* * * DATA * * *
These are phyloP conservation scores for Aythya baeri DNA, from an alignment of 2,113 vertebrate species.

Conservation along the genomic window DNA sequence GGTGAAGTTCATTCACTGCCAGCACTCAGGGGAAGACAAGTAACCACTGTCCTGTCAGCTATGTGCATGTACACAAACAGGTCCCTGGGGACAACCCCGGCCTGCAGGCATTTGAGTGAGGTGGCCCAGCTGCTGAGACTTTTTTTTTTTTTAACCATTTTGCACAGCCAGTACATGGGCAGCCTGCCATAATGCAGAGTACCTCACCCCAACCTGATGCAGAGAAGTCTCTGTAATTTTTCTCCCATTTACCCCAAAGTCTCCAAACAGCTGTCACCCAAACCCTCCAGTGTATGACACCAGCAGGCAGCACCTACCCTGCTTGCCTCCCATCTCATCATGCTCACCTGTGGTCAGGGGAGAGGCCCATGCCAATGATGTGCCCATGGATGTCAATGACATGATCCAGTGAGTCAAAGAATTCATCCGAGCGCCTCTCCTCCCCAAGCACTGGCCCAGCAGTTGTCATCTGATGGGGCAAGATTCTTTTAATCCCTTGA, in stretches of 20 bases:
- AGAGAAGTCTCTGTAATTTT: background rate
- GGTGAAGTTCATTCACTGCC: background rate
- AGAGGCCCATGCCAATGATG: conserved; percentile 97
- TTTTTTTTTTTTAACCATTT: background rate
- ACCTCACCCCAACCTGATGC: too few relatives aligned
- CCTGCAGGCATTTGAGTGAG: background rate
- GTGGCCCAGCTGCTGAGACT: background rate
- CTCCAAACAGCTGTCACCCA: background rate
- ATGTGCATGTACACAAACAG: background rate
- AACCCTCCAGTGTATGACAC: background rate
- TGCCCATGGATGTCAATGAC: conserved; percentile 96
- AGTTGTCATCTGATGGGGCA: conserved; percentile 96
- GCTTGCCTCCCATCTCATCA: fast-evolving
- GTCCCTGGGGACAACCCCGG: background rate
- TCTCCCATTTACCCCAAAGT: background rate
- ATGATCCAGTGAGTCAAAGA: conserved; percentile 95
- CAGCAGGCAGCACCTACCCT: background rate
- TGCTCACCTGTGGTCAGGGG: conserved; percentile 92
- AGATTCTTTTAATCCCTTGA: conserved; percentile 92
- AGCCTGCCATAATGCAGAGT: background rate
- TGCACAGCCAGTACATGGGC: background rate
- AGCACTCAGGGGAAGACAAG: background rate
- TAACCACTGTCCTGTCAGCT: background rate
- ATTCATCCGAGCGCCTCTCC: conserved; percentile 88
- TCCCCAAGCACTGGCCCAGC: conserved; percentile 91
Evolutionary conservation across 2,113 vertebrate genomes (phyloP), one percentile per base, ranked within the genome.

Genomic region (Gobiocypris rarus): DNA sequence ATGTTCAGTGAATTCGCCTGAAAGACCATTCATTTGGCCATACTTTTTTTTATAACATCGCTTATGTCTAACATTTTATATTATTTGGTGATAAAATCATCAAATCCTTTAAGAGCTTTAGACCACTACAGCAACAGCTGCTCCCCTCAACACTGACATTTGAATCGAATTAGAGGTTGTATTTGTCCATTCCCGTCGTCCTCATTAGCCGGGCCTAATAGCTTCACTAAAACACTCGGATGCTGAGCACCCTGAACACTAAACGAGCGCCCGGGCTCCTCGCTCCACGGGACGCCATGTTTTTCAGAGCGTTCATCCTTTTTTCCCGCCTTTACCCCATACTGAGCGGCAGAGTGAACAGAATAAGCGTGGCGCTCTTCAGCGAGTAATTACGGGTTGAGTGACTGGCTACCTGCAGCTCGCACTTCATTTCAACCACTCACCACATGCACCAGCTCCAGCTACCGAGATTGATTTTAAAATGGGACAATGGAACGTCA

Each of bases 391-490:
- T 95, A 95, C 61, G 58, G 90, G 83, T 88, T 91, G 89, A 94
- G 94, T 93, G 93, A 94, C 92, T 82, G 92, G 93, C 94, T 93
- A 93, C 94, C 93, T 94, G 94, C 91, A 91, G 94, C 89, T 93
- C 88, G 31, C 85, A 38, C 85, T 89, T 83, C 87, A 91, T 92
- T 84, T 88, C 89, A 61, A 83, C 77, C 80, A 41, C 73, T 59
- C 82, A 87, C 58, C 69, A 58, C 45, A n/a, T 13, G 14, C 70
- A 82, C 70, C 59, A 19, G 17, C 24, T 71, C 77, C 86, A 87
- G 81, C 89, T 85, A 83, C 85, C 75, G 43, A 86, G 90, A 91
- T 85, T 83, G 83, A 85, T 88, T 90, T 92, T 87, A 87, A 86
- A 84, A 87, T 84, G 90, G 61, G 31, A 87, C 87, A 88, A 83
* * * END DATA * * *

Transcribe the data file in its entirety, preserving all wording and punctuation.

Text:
These are phyloP conservation scores for Aythya baeri DNA, from an alignment of 2,113 vertebrate species.

Conservation along the genomic window DNA sequence GGTGAAGTTCATTCACTGCCAGCACTCAGGGGAAGACAAGTAACCACTGTCCTGTCAGCTATGTGCATGTACACAAACAGGTCCCTGGGGACAACCCCGGCCTGCAGGCATTTGAGTGAGGTGGCCCAGCTGCTGAGACTTTTTTTTTTTTTAACCATTTTGCACAGCCAGTACATGGGCAGCCTGCCATAATGCAGAGTACCTCACCCCAACCTGATGCAGAGAAGTCTCTGTAATTTTTCTCCCATTTACCCCAAAGTCTCCAAACAGCTGTCACCCAAACCCTCCAGTGTATGACACCAGCAGGCAGCACCTACCCTGCTTGCCTCCCATCTCATCATGCTCACCTGTGGTCAGGGGAGAGGCCCATGCCAATGATGTGCCCATGGATGTCAATGACATGATCCAGTGAGTCAAAGAATTCATCCGAGCGCCTCTCCTCCCCAAGCACTGGCCCAGCAGTTGTCATCTGATGGGGCAAGATTCTTTTAATCCCTTGA, in stretches of 20 bases:
- AGAGAAGTCTCTGTAATTTT: background rate
- GGTGAAGTTCATTCACTGCC: background rate
- AGAGGCCCATGCCAATGATG: conserved; percentile 97
- TTTTTTTTTTTTAACCATTT: background rate
- ACCTCACCCCAACCTGATGC: too few relatives aligned
- CCTGCAGGCATTTGAGTGAG: background rate
- GTGGCCCAGCTGCTGAGACT: background rate
- CTCCAAACAGCTGTCACCCA: background rate
- ATGTGCATGTACACAAACAG: background rate
- AACCCTCCAGTGTATGACAC: background rate
- TGCCCATGGATGTCAATGAC: conserved; percentile 96
- AGTTGTCATCTGATGGGGCA: conserved; percentile 96
- GCTTGCCTCCCATCTCATCA: fast-evolving
- GTCCCTGGGGACAACCCCGG: background rate
- TCTCCCATTTACCCCAAAGT: background rate
- ATGATCCAGTGAGTCAAAGA: conserved; percentile 95
- CAGCAGGCAGCACCTACCCT: background rate
- TGCTCACCTGTGGTCAGGGG: conserved; percentile 92
- AGATTCTTTTAATCCCTTGA: conserved; percentile 92
- AGCCTGCCATAATGCAGAGT: background rate
- TGCACAGCCAGTACATGGGC: background rate
- AGCACTCAGGGGAAGACAAG: background rate
- TAACCACTGTCCTGTCAGCT: background rate
- ATTCATCCGAGCGCCTCTCC: conserved; percentile 88
- TCCCCAAGCACTGGCCCAGC: conserved; percentile 91
Evolutionary conservation across 2,113 vertebrate genomes (phyloP), one percentile per base, ranked within the genome.

Genomic region (Gobiocypris rarus): DNA sequence ATGTTCAGTGAATTCGCCTGAAAGACCATTCATTTGGCCATACTTTTTTTTATAACATCGCTTATGTCTAACATTTTATATTATTTGGTGATAAAATCATCAAATCCTTTAAGAGCTTTAGACCACTACAGCAACAGCTGCTCCCCTCAACACTGACATTTGAATCGAATTAGAGGTTGTATTTGTCCATTCCCGTCGTCCTCATTAGCCGGGCCTAATAGCTTCACTAAAACACTCGGATGCTGAGCACCCTGAACACTAAACGAGCGCCCGGGCTCCTCGCTCCACGGGACGCCATGTTTTTCAGAGCGTTCATCCTTTTTTCCCGCCTTTACCCCATACTGAGCGGCAGAGTGAACAGAATAAGCGTGGCGCTCTTCAGCGAGTAATTACGGGTTGAGTGACTGGCTACCTGCAGCTCGCACTTCATTTCAACCACTCACCACATGCACCAGCTCCAGCTACCGAGATTGATTTTAAAATGGGACAATGGAACGTCA

Each of bases 391-490:
- T 95, A 95, C 61, G 58, G 90, G 83, T 88, T 91, G 89, A 94
- G 94, T 93, G 93, A 94, C 92, T 82, G 92, G 93, C 94, T 93
- A 93, C 94, C 93, T 94, G 94, C 91, A 91, G 94, C 89, T 93
- C 88, G 31, C 85, A 38, C 85, T 89, T 83, C 87, A 91, T 92
- T 84, T 88, C 89, A 61, A 83, C 77, C 80, A 41, C 73, T 59
- C 82, A 87, C 58, C 69, A 58, C 45, A n/a, T 13, G 14, C 70
- A 82, C 70, C 59, A 19, G 17, C 24, T 71, C 77, C 86, A 87
- G 81, C 89, T 85, A 83, C 85, C 75, G 43, A 86, G 90, A 91
- T 85, T 83, G 83, A 85, T 88, T 90, T 92, T 87, A 87, A 86
- A 84, A 87, T 84, G 90, G 61, G 31, A 87, C 87, A 88, A 83